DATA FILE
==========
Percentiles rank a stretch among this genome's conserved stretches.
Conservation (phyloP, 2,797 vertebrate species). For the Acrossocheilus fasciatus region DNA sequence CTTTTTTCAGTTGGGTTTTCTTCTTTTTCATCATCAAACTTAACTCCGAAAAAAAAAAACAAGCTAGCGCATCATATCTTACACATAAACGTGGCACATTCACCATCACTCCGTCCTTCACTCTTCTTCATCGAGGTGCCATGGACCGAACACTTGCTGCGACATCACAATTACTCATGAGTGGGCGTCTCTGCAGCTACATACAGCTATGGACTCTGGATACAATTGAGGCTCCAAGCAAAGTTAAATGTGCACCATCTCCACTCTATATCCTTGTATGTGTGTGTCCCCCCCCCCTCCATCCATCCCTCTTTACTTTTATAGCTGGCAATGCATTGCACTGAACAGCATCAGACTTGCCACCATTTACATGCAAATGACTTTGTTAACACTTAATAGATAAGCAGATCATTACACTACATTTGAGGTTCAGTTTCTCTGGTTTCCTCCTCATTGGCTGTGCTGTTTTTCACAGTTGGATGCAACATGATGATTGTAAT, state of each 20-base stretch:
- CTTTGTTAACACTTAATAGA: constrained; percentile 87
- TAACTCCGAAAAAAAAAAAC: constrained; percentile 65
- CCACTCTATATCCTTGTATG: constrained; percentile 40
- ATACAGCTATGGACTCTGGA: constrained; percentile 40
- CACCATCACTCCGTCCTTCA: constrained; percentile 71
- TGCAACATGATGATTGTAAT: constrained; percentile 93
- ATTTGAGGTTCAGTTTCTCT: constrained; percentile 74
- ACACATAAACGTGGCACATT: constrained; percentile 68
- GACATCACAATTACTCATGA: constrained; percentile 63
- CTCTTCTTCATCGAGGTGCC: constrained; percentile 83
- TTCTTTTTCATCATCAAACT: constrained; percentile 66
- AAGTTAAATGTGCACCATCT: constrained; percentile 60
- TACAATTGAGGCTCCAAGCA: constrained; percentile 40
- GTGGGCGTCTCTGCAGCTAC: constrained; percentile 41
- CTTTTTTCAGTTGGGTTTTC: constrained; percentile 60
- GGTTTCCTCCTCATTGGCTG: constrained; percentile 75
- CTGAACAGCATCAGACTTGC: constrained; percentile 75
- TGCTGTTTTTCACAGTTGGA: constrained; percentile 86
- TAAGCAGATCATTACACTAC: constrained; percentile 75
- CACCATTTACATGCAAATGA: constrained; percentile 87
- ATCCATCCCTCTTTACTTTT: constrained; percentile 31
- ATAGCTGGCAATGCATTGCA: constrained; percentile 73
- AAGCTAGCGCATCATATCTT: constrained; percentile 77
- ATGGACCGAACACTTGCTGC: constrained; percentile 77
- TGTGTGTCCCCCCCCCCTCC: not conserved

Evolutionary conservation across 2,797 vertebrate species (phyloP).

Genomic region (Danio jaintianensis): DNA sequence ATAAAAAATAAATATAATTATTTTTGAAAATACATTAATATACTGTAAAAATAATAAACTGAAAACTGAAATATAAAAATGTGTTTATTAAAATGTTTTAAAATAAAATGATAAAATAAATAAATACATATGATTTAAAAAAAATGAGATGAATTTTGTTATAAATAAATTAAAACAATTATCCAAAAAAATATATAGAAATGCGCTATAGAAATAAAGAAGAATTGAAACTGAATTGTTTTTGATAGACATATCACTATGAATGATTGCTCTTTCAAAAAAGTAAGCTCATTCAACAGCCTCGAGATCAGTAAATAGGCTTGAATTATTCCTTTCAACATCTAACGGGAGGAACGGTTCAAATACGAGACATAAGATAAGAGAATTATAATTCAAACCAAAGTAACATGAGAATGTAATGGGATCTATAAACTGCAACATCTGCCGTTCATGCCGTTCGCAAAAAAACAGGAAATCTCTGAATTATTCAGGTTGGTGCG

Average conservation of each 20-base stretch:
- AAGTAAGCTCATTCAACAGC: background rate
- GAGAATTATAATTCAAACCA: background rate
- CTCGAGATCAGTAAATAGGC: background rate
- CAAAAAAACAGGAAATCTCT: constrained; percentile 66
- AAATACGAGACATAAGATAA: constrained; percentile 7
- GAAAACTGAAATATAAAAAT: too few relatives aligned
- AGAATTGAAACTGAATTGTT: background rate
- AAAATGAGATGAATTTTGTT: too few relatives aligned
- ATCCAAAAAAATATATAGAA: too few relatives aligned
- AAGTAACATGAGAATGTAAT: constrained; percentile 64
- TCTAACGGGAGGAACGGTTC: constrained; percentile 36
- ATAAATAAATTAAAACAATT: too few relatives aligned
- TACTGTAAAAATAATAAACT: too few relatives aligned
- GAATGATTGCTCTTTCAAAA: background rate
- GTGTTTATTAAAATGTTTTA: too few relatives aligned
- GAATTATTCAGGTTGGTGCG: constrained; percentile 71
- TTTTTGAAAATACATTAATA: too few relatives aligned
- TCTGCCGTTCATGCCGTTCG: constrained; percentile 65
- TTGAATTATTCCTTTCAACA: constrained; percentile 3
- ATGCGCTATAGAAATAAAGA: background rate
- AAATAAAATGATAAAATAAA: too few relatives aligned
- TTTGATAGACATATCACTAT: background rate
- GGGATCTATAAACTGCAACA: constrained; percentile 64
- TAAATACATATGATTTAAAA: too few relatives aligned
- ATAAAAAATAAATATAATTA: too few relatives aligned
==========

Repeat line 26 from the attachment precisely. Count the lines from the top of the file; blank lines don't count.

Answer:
- ATGGACCGAACACTTGCTGC: constrained; percentile 77